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After completing this chapter, the reader should be able to:

  • ► Understand the significance of complexation in pharmaceutical products.

  • ► Appreciate the fundamental forces that are related to the formation of drug complexes.

  • ► Differentiate between coordination and molecular complexation.

  • ► Understand the mechanism of coordinate bond formation leading to the formation of coordinate complexes.

  • ► Appreciate the biological and pharmaceutical roles of coordinate complexes.

  • ► Describe the mechanism of inclusion complex formation, with special emphasis on drug-cyclodextrin complexes.

  • ► Relate the formation of drug-cyclodextrin complexes with improvements in the physicochemical properties and bioavailability of drugs.

  • ► Determine the values of the association constant and the stoichiometry of association.

  • ► Understand the importance of the ion-exchange mechanism and its role in drug delivery and therapy.

  • ► Appreciate the significance of protein-ligand interactions.

  • ► Understand the significance of plasma protein binding for the distributive properties of drugs in the body.

  • ► Identify the important properties of plasma proteins and the mechanism of their interactions with drugs.

  • ► Appreciate equilibrium dialysis and other techniques for in vitro analysis of drug-protein binding.

  • ► Analyze protein-binding data by the double-reciprocal method and determine the values of the association constant and the number of binding sites.

  • ► Analyze protein-binding data by the Scatchard method and determine the values of the association constant and the number of binding sites.

  • ► Appreciate the advantages of the Scatchard method over the double-reciprocal method of analysis with respect to multiple binding affinities.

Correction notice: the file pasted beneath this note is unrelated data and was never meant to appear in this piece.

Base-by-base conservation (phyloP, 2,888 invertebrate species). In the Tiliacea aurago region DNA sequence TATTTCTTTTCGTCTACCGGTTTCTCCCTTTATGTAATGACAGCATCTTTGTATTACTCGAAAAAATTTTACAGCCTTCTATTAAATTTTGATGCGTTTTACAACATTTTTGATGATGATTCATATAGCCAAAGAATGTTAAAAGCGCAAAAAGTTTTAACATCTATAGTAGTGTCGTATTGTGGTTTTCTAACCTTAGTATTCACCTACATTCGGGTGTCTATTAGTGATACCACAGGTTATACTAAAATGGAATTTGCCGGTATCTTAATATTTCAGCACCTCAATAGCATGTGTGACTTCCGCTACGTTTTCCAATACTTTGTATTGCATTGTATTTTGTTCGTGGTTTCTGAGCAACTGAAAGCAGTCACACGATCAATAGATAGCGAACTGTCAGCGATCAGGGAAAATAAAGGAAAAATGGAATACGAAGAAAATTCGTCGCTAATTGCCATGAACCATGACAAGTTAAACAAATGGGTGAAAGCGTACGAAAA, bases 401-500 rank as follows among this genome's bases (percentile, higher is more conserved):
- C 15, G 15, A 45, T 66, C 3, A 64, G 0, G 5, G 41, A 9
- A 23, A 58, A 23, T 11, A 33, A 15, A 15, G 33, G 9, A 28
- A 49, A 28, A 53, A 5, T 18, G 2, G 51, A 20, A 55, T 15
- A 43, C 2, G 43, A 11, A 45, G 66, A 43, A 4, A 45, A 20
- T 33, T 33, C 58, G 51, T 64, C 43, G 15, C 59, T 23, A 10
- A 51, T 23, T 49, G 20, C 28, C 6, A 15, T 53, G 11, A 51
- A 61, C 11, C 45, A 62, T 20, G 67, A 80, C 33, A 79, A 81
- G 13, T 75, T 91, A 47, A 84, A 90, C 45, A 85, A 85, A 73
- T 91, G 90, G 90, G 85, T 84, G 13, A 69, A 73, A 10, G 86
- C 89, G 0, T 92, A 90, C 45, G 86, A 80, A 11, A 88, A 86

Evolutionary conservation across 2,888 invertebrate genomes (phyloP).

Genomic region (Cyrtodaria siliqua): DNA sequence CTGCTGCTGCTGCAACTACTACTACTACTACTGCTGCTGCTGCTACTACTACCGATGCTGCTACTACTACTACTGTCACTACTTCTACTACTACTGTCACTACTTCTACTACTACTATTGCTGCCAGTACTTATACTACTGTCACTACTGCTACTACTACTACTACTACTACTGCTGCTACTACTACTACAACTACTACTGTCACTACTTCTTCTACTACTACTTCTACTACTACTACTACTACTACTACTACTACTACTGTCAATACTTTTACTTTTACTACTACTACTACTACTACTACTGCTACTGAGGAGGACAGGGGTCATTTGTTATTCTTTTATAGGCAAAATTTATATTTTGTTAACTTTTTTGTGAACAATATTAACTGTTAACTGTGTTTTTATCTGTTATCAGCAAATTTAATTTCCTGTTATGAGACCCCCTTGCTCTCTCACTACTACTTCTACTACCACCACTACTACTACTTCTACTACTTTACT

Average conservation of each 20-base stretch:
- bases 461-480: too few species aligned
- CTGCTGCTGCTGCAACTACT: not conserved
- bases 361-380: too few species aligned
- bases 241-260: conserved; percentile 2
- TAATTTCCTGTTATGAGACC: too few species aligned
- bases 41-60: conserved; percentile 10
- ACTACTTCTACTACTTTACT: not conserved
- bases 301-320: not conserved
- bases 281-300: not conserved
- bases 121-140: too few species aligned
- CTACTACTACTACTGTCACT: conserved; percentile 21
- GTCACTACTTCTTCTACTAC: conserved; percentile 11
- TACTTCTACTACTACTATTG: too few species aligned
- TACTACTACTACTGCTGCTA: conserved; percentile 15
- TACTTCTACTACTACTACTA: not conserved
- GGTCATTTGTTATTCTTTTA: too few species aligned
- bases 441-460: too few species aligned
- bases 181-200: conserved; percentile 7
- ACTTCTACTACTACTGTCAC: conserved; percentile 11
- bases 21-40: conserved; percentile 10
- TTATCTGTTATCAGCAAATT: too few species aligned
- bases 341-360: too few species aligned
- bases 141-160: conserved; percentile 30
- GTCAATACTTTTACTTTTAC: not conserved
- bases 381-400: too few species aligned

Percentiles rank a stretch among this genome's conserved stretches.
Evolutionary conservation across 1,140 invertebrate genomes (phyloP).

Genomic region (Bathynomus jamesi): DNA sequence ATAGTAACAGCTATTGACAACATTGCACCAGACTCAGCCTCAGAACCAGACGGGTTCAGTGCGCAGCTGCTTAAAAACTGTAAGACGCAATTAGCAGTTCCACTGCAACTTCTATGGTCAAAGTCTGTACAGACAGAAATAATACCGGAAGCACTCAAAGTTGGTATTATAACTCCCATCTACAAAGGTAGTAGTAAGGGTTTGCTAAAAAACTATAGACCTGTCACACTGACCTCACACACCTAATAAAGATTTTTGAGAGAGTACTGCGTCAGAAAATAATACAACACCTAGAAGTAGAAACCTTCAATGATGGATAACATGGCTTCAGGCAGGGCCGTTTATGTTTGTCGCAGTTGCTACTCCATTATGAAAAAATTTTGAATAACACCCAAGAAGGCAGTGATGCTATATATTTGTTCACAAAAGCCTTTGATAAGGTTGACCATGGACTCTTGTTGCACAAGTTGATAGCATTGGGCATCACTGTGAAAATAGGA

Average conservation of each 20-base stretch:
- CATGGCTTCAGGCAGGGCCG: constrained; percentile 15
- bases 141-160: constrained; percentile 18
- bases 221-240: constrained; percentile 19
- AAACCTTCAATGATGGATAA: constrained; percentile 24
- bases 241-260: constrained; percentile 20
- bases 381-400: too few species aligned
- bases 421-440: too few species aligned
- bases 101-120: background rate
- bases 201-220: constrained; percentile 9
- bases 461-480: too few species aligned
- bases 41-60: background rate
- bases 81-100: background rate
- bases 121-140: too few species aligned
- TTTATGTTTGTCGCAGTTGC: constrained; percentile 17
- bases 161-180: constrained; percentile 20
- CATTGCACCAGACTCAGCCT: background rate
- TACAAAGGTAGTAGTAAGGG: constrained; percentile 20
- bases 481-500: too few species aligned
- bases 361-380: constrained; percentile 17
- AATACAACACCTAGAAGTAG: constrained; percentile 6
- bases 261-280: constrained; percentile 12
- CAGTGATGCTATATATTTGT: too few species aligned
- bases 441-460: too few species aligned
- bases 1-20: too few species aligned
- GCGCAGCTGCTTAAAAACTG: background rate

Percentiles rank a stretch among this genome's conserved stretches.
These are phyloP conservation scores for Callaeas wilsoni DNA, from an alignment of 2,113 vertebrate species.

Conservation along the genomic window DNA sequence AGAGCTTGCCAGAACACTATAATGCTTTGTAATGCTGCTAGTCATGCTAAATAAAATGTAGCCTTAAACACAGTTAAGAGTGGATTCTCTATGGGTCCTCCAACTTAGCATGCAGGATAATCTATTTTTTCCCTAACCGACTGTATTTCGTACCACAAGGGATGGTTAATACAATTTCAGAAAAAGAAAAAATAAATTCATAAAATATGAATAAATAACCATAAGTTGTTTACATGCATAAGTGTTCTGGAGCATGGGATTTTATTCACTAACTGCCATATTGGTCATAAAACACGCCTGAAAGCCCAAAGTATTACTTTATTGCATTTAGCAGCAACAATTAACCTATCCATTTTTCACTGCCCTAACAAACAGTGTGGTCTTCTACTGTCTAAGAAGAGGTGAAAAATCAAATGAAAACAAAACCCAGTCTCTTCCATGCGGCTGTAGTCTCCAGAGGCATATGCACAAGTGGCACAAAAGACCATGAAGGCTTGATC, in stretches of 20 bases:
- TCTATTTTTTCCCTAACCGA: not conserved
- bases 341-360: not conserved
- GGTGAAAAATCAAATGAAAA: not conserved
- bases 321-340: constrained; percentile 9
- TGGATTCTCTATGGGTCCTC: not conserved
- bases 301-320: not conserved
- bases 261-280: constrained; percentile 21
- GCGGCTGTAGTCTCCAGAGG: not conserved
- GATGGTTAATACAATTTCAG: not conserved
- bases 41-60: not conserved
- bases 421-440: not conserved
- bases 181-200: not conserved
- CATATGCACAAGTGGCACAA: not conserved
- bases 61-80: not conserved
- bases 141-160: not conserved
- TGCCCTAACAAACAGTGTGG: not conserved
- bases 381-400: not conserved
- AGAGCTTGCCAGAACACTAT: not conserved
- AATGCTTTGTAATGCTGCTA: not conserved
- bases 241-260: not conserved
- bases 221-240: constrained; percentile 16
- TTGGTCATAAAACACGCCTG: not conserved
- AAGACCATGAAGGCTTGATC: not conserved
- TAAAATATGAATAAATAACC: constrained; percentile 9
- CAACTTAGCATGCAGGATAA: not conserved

Complexation, a term with a broad definition, is used in the context of this chapter to characterize the covalent or noncovalent interactions between two or more compounds that are capable of independent existence.1 The ligand is a molecule that interacts with another molecule, the substrate, to form a complex. Drug molecules can form complexes with other small molecules or with macromolecules such as proteins. Once complexation occurs, the physical and chemical properties of the complexing species are altered.2 These properties include solubility, stability, partitioning, energy absorption and emission, and conductance of the drug. Drug complexation, therefore, can lead to beneficial properties such as enhanced aqueous solubility (e.g., theophylline complexation with ethylenediamine to form aminophylline) and stability (e.g., inclusion complexes of labile drugs with cyclodextrins). Complexation also can aid in the optimization of delivery systems (e.g., ion-exchange resins) and affect the distribution in the body after systemic administration as a result of protein binding. The topic of drug-protein binding is covered in depth in the later part of the chapter. In some instances, complexation also can lead to poor solubility or decreased absorption of drugs in the body. For example, the aqueous solubility of tetracycline decreases substantially when it complexes with calcium ions, and coadministration of some drugs with antacids decreases absorption from the gastrointestinal tract. For some drugs, complexation with certain hydrophilic compounds can enhance excretion. Finally, complexes can alter the pharmacologic ...

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